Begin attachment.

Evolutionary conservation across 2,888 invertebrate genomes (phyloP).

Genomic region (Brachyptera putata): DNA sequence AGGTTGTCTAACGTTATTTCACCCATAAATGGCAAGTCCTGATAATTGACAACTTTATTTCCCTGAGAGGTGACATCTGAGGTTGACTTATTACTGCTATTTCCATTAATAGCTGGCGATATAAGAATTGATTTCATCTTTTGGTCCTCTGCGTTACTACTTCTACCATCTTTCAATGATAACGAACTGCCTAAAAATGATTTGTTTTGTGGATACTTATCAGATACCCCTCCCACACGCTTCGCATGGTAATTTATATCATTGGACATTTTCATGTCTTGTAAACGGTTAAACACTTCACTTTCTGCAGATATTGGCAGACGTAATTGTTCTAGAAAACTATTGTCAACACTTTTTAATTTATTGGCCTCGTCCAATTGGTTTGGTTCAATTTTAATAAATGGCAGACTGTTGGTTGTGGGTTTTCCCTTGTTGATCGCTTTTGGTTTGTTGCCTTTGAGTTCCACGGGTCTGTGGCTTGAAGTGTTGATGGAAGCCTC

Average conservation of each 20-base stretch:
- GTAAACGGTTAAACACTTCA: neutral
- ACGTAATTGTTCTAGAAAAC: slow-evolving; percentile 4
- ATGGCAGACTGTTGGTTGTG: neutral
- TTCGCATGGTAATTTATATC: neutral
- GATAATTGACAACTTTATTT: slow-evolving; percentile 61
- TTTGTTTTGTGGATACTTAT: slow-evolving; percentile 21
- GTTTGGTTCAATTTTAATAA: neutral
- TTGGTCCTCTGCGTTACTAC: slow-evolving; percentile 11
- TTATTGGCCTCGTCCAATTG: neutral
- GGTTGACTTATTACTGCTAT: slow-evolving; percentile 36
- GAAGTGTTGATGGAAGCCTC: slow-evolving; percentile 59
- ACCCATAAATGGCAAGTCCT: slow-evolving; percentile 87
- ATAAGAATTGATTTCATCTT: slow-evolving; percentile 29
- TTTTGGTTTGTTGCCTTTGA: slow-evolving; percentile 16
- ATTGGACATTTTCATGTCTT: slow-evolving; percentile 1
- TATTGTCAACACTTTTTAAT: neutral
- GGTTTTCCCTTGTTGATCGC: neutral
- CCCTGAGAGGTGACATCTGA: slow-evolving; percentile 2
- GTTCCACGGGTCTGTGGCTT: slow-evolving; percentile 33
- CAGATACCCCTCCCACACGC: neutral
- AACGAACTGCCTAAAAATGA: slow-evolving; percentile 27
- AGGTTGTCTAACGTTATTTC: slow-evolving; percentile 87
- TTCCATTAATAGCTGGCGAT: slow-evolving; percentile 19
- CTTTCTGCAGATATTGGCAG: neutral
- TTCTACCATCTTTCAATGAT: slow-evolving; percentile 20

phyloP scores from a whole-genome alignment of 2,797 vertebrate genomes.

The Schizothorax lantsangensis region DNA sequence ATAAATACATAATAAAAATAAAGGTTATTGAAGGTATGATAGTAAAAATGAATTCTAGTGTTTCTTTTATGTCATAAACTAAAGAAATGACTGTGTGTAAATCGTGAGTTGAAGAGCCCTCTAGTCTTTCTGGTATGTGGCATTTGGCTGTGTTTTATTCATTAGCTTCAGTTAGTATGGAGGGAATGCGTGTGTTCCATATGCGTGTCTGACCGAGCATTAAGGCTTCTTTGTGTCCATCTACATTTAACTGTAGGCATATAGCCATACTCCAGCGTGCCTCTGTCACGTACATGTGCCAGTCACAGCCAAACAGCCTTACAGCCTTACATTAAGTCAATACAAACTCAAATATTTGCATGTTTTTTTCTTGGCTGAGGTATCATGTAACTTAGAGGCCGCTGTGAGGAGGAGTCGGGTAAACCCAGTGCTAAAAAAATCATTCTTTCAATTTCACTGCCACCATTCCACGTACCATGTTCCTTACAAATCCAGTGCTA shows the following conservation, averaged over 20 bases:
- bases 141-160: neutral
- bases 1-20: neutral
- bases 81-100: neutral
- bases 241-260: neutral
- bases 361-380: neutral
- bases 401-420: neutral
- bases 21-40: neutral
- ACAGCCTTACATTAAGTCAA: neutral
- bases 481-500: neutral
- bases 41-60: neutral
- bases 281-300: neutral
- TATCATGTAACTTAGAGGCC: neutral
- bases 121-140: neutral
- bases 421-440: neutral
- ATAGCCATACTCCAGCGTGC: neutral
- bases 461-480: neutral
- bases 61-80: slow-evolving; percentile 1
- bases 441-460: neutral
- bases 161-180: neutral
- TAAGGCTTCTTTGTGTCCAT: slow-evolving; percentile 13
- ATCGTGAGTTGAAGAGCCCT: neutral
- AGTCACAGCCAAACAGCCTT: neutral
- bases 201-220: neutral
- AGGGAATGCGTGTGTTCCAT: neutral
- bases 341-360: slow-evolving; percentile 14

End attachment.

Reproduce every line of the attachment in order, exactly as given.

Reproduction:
Evolutionary conservation across 2,888 invertebrate genomes (phyloP).

Genomic region (Brachyptera putata): DNA sequence AGGTTGTCTAACGTTATTTCACCCATAAATGGCAAGTCCTGATAATTGACAACTTTATTTCCCTGAGAGGTGACATCTGAGGTTGACTTATTACTGCTATTTCCATTAATAGCTGGCGATATAAGAATTGATTTCATCTTTTGGTCCTCTGCGTTACTACTTCTACCATCTTTCAATGATAACGAACTGCCTAAAAATGATTTGTTTTGTGGATACTTATCAGATACCCCTCCCACACGCTTCGCATGGTAATTTATATCATTGGACATTTTCATGTCTTGTAAACGGTTAAACACTTCACTTTCTGCAGATATTGGCAGACGTAATTGTTCTAGAAAACTATTGTCAACACTTTTTAATTTATTGGCCTCGTCCAATTGGTTTGGTTCAATTTTAATAAATGGCAGACTGTTGGTTGTGGGTTTTCCCTTGTTGATCGCTTTTGGTTTGTTGCCTTTGAGTTCCACGGGTCTGTGGCTTGAAGTGTTGATGGAAGCCTC

Average conservation of each 20-base stretch:
- GTAAACGGTTAAACACTTCA: neutral
- ACGTAATTGTTCTAGAAAAC: slow-evolving; percentile 4
- ATGGCAGACTGTTGGTTGTG: neutral
- TTCGCATGGTAATTTATATC: neutral
- GATAATTGACAACTTTATTT: slow-evolving; percentile 61
- TTTGTTTTGTGGATACTTAT: slow-evolving; percentile 21
- GTTTGGTTCAATTTTAATAA: neutral
- TTGGTCCTCTGCGTTACTAC: slow-evolving; percentile 11
- TTATTGGCCTCGTCCAATTG: neutral
- GGTTGACTTATTACTGCTAT: slow-evolving; percentile 36
- GAAGTGTTGATGGAAGCCTC: slow-evolving; percentile 59
- ACCCATAAATGGCAAGTCCT: slow-evolving; percentile 87
- ATAAGAATTGATTTCATCTT: slow-evolving; percentile 29
- TTTTGGTTTGTTGCCTTTGA: slow-evolving; percentile 16
- ATTGGACATTTTCATGTCTT: slow-evolving; percentile 1
- TATTGTCAACACTTTTTAAT: neutral
- GGTTTTCCCTTGTTGATCGC: neutral
- CCCTGAGAGGTGACATCTGA: slow-evolving; percentile 2
- GTTCCACGGGTCTGTGGCTT: slow-evolving; percentile 33
- CAGATACCCCTCCCACACGC: neutral
- AACGAACTGCCTAAAAATGA: slow-evolving; percentile 27
- AGGTTGTCTAACGTTATTTC: slow-evolving; percentile 87
- TTCCATTAATAGCTGGCGAT: slow-evolving; percentile 19
- CTTTCTGCAGATATTGGCAG: neutral
- TTCTACCATCTTTCAATGAT: slow-evolving; percentile 20

phyloP scores from a whole-genome alignment of 2,797 vertebrate genomes.

The Schizothorax lantsangensis region DNA sequence ATAAATACATAATAAAAATAAAGGTTATTGAAGGTATGATAGTAAAAATGAATTCTAGTGTTTCTTTTATGTCATAAACTAAAGAAATGACTGTGTGTAAATCGTGAGTTGAAGAGCCCTCTAGTCTTTCTGGTATGTGGCATTTGGCTGTGTTTTATTCATTAGCTTCAGTTAGTATGGAGGGAATGCGTGTGTTCCATATGCGTGTCTGACCGAGCATTAAGGCTTCTTTGTGTCCATCTACATTTAACTGTAGGCATATAGCCATACTCCAGCGTGCCTCTGTCACGTACATGTGCCAGTCACAGCCAAACAGCCTTACAGCCTTACATTAAGTCAATACAAACTCAAATATTTGCATGTTTTTTTCTTGGCTGAGGTATCATGTAACTTAGAGGCCGCTGTGAGGAGGAGTCGGGTAAACCCAGTGCTAAAAAAATCATTCTTTCAATTTCACTGCCACCATTCCACGTACCATGTTCCTTACAAATCCAGTGCTA shows the following conservation, averaged over 20 bases:
- bases 141-160: neutral
- bases 1-20: neutral
- bases 81-100: neutral
- bases 241-260: neutral
- bases 361-380: neutral
- bases 401-420: neutral
- bases 21-40: neutral
- ACAGCCTTACATTAAGTCAA: neutral
- bases 481-500: neutral
- bases 41-60: neutral
- bases 281-300: neutral
- TATCATGTAACTTAGAGGCC: neutral
- bases 121-140: neutral
- bases 421-440: neutral
- ATAGCCATACTCCAGCGTGC: neutral
- bases 461-480: neutral
- bases 61-80: slow-evolving; percentile 1
- bases 441-460: neutral
- bases 161-180: neutral
- TAAGGCTTCTTTGTGTCCAT: slow-evolving; percentile 13
- ATCGTGAGTTGAAGAGCCCT: neutral
- AGTCACAGCCAAACAGCCTT: neutral
- bases 201-220: neutral
- AGGGAATGCGTGTGTTCCAT: neutral
- bases 341-360: slow-evolving; percentile 14